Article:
The programme of our new government is titled ”A Strong and Committed Finland”. We do not fully understand what the government is referring to, as it seems to show a lack of commitment to our nation’s future instead. The government has adopted unreasonable measures against our immigrant and expatriate community, who are shocked and concerned regarding the proposed changes in immigration policies.
Our nation faces considerable demographic challenges as our population ages, and economic recovery is hindered by the terrible availability of skilled workers. The Helsinki region Chamber of Commerce has estimated that Finland needs around 100,000 additional people in the labour force!
While our job market is in crisis, the current government is for some reason trying to reduce immigration. The previous government reduced bureaucracy and doubled the number of work-based immigration applications processed by modernising IT systems and pushing departments to cooperate.
All the new government had to do was remove obstacles to efficient and fair processing, which they promised to do while campaigning. Instead, we got a package of xenophobic and backward-looking policies. Finland urgently needs more skilled labour in many sectors from healthcare to quantum computing. Unfortunately, we are now governed by a coalition which prioritises ethnic nationalism over the economy. This is an absurd choice coming from parties who campaigned with the economy as a priority!
The government’s choices have been criticised across the board. The foreign workers’ community, startup founders, gaming entrepreneurs, trade unions, and industry representatives have come together and shared their unequivocally negative views. We are not only shooting ourselves in the foot as a nation, we are putting current and future foreign workers in an unfair situation. Our government has decided to communicate that people are only as useful as their work output. People will be cast out at the earliest opportunity when they cease to be ”useful”. The proposed three-month rule for retaining a work-based residence permit in case of unemployment is unnecessarily restrictive.Even Denmark, a nation whose immigration policies right-wing parties often refer to, has six months to find new employment.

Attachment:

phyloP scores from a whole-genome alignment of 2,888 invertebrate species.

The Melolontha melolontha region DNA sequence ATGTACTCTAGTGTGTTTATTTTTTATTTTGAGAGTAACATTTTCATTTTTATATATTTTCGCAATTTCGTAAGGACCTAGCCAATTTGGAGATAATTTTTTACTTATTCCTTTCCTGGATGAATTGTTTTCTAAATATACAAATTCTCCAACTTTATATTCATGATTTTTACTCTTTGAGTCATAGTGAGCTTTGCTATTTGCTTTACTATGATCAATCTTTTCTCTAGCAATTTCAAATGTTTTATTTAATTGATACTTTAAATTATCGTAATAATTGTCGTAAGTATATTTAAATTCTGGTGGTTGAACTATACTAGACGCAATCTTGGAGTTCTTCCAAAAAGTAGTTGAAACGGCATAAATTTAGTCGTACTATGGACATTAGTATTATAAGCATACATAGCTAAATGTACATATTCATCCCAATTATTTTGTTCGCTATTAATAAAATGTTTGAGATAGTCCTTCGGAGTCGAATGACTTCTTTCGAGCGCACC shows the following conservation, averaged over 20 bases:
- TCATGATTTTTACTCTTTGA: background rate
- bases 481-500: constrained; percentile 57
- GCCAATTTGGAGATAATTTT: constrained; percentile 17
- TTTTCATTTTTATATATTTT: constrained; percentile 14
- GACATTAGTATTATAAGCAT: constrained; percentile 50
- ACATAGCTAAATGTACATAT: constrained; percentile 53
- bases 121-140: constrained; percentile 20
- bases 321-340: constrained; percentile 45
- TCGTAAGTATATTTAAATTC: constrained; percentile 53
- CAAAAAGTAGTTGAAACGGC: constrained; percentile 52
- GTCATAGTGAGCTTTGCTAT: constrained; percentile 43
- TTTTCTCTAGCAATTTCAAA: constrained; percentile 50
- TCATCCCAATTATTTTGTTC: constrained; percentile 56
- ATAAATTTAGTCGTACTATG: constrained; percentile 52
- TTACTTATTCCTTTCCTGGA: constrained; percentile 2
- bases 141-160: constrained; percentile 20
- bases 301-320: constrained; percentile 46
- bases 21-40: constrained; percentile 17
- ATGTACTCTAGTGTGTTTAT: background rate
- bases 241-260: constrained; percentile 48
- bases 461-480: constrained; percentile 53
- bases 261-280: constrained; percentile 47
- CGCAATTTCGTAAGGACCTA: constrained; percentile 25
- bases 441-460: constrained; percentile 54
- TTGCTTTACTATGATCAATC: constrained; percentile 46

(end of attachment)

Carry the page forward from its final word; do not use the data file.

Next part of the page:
The three-month rule is only one example of the proposed policy changes in the government’s programme. The increased salary requirements for obtaining a work-based residence permit, permanent residence permit conditions that are substantially more difficult to achieve, hindering the possibility of getting a work-based residence permit based on previous immigration status, and the reporting requirements for companies that employ immigrants are all short-sighted decisions that will not make this country stronger or take care of our immigrant residents.
These policies are not only inhumane to the people who want to come here and participate in building the best society on the planet. The policies are, in a word, daft. Why do we want to hinder the people we need as people and us as a nation? It could be somehow justifiable if there were a greater good behind all of this. But there is none. The policies only exist to put together a government based on racism, short-sightedness, and greed, with no consideration given to the disastrous ramifications of these policies.
A person’s value to society should not be based on their employment or contribution to GDP. But even if one takes such a view, these policies do not make sense. The figure below compares the employment rate of people born in Finland (yellow) and abroad (blue). There is no need to make substantial changes to requirements as the progress in the last years has been very positive. And, in any case, if the government was truly concerned about immigrant employment, they would tackle workplace discrimination instead of hindering entry.
Figure source: Ulkomaalaisten työttömyys ja palveluihin osallistuminen, Finnish Ministry of Employment and Economic Affairs, February 2023.
EU legislation and our constitution help protect our society and the foreign workers’ community somewhat. The most drastic measures will possibly be pre-empted by EU legislation. However, it is concerning that we need to rely on EU regulation to push back on the harmful decisions of our new government.
We fully support our valued foreign workers’ community and their justified protest, and we denounce the immigration policies of Mr Orpo’s government.
Hanna Holopainen, Member of Parliament for the Green Party, Chairperson for The Finnish Greens for Science and Technology (Viite)
Saara Hyrkkö, Member of Parliament for the Green Party
Paavo Heiskanen, Chairperson for Espoo Greens for Science and Technology